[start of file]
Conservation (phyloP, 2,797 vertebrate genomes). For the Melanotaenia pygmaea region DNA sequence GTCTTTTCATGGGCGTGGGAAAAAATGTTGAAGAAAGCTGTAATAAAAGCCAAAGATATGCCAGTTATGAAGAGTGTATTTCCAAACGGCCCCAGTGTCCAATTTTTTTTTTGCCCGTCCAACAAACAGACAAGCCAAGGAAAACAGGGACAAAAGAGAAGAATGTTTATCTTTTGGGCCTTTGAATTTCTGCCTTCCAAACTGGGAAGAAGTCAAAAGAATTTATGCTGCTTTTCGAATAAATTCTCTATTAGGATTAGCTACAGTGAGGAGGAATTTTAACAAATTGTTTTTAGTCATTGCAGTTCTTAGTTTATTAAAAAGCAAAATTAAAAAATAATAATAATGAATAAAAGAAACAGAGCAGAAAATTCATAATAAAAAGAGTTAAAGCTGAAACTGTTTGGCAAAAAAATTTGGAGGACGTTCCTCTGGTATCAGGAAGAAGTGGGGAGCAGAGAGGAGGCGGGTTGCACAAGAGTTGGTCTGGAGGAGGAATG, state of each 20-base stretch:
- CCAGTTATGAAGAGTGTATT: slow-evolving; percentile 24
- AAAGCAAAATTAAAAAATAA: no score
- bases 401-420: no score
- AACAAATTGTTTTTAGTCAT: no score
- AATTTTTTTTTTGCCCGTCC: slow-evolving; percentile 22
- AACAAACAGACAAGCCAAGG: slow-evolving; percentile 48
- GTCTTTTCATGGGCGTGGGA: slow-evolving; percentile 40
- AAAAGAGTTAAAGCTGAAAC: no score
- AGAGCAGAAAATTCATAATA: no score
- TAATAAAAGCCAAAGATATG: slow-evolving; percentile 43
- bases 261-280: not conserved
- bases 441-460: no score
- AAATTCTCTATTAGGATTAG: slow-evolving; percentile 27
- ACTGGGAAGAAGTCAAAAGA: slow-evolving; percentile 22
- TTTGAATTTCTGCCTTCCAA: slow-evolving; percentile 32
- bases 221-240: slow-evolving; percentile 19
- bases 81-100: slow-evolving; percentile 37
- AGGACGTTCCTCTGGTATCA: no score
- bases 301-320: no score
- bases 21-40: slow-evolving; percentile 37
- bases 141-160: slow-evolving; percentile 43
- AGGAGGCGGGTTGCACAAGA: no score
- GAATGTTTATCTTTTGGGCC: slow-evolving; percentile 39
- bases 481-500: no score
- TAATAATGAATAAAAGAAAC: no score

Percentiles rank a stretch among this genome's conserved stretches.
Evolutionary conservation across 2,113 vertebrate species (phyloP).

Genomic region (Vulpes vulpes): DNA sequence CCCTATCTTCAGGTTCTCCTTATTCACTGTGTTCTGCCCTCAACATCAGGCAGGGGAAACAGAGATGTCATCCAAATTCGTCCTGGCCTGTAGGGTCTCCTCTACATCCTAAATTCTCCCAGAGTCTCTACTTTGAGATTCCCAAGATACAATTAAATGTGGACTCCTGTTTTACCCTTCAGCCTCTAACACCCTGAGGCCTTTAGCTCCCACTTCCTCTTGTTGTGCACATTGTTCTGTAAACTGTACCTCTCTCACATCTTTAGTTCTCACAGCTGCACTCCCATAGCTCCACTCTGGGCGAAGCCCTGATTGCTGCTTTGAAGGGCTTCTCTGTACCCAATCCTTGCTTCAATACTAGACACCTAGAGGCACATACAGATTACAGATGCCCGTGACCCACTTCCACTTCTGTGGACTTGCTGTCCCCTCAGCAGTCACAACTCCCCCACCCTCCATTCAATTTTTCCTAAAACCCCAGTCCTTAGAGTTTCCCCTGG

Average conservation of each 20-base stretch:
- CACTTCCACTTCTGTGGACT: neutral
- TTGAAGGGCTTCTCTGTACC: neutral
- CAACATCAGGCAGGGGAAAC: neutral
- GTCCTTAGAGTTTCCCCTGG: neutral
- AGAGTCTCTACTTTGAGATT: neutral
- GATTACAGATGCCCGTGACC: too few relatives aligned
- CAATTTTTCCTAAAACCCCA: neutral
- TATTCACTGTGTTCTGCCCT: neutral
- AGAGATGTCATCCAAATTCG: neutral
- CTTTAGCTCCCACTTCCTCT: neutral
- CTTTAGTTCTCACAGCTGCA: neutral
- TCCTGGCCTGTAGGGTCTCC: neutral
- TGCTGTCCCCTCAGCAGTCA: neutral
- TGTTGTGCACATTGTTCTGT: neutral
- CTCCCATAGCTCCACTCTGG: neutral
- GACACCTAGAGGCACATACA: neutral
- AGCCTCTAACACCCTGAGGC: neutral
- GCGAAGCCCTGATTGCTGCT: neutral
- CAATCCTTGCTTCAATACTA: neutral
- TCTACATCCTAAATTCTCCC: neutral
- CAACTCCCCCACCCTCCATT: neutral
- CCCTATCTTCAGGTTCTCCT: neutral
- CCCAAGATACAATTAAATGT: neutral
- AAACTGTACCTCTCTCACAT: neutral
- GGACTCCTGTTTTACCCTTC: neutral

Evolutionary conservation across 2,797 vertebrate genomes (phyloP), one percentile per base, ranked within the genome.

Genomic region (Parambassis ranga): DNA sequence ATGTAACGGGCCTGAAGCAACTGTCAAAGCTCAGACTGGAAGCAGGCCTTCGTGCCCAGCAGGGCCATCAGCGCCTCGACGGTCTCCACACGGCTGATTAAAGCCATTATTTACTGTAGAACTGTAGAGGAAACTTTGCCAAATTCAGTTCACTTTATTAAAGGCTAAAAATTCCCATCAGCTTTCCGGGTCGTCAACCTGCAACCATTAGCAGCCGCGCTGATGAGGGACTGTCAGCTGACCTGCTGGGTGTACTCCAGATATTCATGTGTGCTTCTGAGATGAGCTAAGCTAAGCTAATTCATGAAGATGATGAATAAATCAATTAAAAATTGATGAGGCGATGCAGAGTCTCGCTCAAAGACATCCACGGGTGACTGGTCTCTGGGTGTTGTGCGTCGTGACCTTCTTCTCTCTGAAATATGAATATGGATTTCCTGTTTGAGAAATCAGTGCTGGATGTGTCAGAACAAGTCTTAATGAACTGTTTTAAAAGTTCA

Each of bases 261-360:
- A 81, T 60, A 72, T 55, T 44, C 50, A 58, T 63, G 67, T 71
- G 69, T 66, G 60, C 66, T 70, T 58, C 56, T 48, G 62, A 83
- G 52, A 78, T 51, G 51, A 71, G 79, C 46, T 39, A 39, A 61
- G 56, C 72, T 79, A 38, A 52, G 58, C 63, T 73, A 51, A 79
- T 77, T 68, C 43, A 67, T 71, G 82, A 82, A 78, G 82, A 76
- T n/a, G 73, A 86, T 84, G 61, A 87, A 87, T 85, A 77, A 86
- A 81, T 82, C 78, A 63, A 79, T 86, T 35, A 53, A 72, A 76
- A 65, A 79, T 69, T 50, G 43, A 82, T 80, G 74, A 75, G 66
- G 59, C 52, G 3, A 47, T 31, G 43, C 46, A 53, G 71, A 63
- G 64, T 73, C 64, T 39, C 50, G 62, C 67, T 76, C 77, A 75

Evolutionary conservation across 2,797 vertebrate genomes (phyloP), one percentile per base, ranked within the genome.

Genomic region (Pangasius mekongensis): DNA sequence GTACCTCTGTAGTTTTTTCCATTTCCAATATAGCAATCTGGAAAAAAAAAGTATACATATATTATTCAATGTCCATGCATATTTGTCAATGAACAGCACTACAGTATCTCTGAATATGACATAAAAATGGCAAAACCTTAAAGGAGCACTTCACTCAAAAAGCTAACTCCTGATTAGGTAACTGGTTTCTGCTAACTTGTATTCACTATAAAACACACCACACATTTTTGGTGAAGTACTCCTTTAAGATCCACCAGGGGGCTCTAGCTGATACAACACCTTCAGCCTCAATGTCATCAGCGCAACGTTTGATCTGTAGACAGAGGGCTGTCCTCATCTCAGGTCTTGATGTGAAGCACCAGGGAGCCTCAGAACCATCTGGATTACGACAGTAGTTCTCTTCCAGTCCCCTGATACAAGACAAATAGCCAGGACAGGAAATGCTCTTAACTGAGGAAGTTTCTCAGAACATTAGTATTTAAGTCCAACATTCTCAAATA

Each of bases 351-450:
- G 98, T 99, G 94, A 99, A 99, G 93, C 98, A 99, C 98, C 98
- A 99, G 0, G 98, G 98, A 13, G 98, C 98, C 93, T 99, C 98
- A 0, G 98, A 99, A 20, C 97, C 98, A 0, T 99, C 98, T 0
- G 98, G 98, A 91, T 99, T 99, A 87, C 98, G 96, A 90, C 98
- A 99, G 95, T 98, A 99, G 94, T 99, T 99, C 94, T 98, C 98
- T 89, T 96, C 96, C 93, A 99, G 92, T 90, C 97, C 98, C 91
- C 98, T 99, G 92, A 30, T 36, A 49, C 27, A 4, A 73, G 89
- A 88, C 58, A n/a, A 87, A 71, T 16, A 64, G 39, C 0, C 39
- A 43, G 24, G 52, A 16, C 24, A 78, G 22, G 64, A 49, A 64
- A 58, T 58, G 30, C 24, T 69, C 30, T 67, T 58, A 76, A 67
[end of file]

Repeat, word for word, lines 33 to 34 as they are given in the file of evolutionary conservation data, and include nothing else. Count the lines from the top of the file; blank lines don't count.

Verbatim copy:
- CAACATCAGGCAGGGGAAAC: neutral
- GTCCTTAGAGTTTCCCCTGG: neutral